My Life as a Zucchini (Claude Barras, 2016) Switzerland | France

Reviewed by Gustav Arndal. Viewed at the Santa Barbara International Film Festival.
“Sometimes we cry because we are happy.”

This is the lesson the main characters of this sweet little story learn, and the journey to get there is at once beautiful and bittersweet.

Ma Vie de Courgette tells the story of Icare, a 9-year-old boy whose alcoholic, single mother dies in an accident. Icare, who goes by the nickname Courgette, literally meaning “Zucchini,” is then sent to an orphanage, where he meets kids his age in similar situations.

With such a dark subject matter, the movie is surprisingly heartwarming and consistently funny, and it achieves this by making everything about the kids – not their situations. Every element goes into giving us a child’s perspective. The wonderfully crafted stop-motion clay figures gives the movie an aesthetic somewhere between a dollhouse and a child’s drawing, with minimalist backgrounds, a droopy art style, and big, expressive faces.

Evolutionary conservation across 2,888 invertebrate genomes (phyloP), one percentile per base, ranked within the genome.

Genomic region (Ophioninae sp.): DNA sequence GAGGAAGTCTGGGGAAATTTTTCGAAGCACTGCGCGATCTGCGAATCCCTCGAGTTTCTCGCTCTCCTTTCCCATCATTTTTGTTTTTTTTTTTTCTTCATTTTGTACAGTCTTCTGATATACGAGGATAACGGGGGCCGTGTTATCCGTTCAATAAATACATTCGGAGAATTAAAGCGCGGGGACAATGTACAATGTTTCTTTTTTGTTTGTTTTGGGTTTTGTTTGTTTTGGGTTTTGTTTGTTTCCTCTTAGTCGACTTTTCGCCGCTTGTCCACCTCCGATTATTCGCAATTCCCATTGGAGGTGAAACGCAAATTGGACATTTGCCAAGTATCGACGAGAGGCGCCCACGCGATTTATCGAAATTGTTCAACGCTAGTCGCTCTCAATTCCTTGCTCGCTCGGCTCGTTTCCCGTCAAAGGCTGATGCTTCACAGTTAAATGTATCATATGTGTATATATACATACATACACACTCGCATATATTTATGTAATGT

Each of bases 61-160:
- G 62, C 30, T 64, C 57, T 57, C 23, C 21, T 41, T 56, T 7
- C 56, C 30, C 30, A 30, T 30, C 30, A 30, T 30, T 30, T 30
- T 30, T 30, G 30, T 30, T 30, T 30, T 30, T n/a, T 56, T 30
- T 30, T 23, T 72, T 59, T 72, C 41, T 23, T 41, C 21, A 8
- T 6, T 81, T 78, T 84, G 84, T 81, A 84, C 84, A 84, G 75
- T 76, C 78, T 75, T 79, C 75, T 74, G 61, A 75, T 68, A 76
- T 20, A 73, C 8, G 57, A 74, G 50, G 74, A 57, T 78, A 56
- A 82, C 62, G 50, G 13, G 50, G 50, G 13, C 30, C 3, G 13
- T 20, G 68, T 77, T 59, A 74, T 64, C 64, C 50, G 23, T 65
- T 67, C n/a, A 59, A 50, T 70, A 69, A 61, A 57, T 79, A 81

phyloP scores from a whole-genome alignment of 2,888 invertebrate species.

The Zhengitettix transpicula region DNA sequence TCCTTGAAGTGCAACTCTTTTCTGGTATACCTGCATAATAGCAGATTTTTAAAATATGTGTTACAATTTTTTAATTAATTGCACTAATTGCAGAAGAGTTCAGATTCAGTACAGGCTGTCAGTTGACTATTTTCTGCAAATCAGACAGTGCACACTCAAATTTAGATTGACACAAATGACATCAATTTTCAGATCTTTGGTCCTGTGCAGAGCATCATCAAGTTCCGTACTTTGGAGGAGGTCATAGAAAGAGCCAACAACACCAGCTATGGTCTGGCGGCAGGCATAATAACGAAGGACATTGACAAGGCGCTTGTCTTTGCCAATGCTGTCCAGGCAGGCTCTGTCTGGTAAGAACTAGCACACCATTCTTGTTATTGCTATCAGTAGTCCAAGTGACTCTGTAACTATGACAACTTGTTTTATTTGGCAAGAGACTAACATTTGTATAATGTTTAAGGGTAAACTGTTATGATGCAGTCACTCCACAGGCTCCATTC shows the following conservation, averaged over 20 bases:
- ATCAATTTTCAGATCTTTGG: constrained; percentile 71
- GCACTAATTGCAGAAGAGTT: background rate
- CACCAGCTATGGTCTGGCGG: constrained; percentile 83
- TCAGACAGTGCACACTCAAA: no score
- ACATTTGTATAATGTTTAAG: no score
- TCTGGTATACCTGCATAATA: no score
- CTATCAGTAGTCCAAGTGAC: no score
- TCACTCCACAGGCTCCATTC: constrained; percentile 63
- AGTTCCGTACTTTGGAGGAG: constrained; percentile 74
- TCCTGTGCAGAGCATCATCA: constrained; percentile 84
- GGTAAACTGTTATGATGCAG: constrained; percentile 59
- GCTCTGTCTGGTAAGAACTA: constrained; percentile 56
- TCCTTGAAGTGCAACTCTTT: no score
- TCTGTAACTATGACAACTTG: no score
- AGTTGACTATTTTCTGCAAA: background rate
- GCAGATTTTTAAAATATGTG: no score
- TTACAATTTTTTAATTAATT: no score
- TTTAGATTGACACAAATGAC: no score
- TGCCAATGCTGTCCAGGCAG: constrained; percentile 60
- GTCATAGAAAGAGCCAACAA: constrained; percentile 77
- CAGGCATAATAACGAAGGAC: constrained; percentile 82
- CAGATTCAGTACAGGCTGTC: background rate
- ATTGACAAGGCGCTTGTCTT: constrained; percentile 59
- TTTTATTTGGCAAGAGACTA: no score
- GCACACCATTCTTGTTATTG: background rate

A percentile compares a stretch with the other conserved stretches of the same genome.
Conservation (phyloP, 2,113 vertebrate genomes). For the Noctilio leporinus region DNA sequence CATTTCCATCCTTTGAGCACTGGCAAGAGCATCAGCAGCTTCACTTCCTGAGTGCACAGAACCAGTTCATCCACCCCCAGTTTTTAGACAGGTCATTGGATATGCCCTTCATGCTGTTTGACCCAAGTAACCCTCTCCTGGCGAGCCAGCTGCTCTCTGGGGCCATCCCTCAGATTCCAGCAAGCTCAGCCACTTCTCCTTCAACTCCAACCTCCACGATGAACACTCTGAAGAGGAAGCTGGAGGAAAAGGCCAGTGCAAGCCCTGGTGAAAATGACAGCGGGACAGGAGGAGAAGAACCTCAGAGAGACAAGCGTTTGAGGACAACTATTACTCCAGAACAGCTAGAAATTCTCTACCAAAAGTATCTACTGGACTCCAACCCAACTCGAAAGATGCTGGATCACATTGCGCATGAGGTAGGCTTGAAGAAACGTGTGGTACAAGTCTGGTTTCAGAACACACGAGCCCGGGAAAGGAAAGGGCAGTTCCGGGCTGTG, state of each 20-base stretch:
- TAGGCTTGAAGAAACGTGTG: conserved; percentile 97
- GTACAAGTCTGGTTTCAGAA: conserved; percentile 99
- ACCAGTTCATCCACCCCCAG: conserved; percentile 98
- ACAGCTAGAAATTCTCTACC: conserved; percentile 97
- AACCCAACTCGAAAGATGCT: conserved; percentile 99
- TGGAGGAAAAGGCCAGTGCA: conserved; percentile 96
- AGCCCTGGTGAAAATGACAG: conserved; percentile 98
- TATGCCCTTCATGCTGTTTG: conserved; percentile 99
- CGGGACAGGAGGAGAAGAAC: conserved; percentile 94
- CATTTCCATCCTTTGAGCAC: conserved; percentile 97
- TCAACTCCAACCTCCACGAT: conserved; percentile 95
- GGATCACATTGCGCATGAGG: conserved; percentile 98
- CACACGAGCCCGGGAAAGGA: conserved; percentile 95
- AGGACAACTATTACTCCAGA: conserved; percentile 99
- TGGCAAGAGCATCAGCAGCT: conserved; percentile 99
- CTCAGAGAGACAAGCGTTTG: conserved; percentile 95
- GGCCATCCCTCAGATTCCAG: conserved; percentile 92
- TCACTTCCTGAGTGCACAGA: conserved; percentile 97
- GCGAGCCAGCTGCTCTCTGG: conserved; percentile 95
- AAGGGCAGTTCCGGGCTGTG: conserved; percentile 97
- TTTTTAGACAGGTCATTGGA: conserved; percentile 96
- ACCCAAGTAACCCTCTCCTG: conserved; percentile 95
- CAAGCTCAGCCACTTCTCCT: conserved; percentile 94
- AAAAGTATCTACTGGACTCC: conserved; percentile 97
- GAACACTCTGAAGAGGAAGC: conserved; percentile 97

What’s most surprising is how maturely it deals with harsh issues like abuse, neglect, and even death. These kids have had terrible experiences, but they still maintain an adorable innocence that makes them sensitive towards others around them. There’s explicit neglect and drug use, and it’s even implied that a girl was molested, but it’s explained in a matter-of-fact yet delicate way and the story moves on. Because this story isn’t just about orphans. It’s about childhood.

This movie has some of the best written child characters I’ve ever come across. They’re not defined by their quirks nor by their terrible pasts, but by their friendships, struggles and growth. At the start of the movie, Courgette gets picked on by a loud mouthed kid, and just when you think you met the “child bully villain,” he turns out to be a good friend and kind person. He doesn’t call people names because he’s evil. It’s because he’s a kid, and that’s what kids do.

Kids understand way more than we give them credit for, and the adults in this story who take care of the orphans know and understand this. They treat these vulnerable children with respect and kindness that you know they deserve, and help them find happiness in their all too darkened lives.

It’s a journey from sadness to melancholy to belonging and finally to true happiness, and at the end you leave elated and with a new respect for child workers and foster homes. It’s almost unbearably sweet, this movie, and the world would be a little better if everyone saw it at least once.

About this entry